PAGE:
I do struggle with the issue of roleplaying high social stats that I don't share. Recently I (as a high charisma/diplomacy bard for the party) was supposed to win over and interrogate a captured prisoner to figure out where we had to go next. It was a face to face game and my mind went completely blank. I had to break character and tell the GM that I just have no idea how to interrogate someone in real life, so he let me make a diplomacy roll and try to convey the general concept of what I wanted to know. I think that watching more movies or reading more books in the genre of the campaign we're doing would definitely help me out.

Thinking about these kinds of things is what makes RP fun, and something to keep working on.
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Old 08-29-2017, 06:14 PM
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I don't think a 9 int is that bad. Sure you are not the brightest of the bunch, but you are not a bumbling idiot ether.

I am sure you can think of quit a few people in your life that would have a 9 int. friends and family that well.....are a bit on the slow side. But still hold down jobs and have a life. What would they do? They can't crack open a physics book or understand Hawkins "meaning of the universe" but that does not make them bumbling idiots drooling at the mouth ether.

As for an 18 int. I can't do chemistry, but my character can.

I don't have instant recall, but my character does.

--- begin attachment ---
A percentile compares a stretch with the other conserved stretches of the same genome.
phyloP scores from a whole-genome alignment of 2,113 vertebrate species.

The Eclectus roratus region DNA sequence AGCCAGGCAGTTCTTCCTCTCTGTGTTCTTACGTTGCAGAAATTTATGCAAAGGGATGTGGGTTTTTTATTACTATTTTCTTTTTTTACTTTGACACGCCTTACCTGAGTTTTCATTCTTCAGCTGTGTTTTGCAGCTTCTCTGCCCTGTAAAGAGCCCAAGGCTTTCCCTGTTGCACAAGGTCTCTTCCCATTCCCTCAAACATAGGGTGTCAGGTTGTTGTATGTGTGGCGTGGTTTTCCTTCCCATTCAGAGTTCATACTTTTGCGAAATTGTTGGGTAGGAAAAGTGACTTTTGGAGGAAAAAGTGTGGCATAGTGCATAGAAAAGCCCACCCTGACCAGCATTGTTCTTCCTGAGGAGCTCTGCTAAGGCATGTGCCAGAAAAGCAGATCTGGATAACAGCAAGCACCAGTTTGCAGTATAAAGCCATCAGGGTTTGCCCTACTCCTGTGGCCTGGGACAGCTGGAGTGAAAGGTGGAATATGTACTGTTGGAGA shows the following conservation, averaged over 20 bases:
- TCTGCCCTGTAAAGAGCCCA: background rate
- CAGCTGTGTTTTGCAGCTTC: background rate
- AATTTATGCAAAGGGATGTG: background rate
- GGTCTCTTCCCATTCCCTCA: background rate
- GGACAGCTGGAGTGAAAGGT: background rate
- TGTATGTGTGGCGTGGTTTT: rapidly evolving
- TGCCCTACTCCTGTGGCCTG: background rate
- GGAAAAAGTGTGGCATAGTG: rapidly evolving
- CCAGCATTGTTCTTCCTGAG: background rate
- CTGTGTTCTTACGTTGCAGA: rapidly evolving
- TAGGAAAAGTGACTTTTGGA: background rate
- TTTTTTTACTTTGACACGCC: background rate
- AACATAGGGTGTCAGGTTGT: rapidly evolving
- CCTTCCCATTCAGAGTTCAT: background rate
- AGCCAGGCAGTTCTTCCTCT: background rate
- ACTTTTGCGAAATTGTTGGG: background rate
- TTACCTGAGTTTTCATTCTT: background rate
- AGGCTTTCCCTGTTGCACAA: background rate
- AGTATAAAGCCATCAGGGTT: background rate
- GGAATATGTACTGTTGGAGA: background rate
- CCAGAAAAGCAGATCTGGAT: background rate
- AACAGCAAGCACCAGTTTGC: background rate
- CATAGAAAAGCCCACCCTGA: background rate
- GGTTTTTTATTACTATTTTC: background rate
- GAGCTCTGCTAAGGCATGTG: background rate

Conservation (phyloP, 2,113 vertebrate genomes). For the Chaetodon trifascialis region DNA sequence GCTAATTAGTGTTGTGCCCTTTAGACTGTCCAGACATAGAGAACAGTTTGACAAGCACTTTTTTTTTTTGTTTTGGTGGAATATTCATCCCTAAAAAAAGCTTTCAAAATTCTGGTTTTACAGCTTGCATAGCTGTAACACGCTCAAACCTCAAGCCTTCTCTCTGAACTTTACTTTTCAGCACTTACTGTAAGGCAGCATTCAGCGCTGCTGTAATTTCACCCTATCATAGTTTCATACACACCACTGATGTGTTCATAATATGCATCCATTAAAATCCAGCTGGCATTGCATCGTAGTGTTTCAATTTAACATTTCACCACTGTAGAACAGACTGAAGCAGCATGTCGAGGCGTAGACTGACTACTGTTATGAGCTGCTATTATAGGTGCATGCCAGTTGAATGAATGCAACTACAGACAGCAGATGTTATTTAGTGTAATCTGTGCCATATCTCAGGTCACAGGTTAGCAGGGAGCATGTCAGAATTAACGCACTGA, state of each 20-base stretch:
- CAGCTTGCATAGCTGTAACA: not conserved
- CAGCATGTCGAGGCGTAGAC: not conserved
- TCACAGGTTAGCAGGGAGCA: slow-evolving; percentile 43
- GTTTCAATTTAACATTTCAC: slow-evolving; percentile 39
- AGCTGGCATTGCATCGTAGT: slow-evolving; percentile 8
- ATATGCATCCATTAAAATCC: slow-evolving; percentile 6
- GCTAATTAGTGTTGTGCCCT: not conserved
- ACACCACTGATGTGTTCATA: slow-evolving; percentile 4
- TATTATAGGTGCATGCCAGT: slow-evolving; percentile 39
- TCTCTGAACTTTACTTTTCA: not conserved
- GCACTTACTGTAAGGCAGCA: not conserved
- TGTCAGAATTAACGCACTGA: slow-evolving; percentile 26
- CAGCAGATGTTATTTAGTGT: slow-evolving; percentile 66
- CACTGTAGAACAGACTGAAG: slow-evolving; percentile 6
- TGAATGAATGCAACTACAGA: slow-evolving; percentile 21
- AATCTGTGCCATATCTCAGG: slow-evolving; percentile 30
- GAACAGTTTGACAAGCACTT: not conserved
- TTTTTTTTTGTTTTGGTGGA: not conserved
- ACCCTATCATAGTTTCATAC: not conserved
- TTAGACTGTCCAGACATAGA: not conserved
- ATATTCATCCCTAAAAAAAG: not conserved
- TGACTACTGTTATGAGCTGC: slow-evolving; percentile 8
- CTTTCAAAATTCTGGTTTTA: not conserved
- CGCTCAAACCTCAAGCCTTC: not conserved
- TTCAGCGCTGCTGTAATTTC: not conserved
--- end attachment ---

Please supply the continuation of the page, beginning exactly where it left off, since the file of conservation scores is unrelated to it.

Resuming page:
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  #11  
Old 09-12-2017, 12:42 AM
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This is a fun topic! Typically it's not a big deal if you're +/- 2 of average, i.e. 8-12 might be realistic for normal people, and your focus in roleplaying at that point should probably be on the character's background and experiences rather than their innate abilities (and I use 'ability' in the str/dex/con/int/wis/cha D&D sense, not the typical meaning in English). It's realistic to expect a normal distribution of abilities in real life. The fact that an IQ of 100 is statistically average doesn't preclude half of the population to be noticeably 'smart' or 'stupid'. It's only the extreme outliers that stand out. Hence, when abilities are exceptionally high (i.e. outside of that proposed range), it would be fair for a DM to offer, say, an intelligence check to get a hint for a puzzle if the player simply has no idea, but the PC has an int of 20.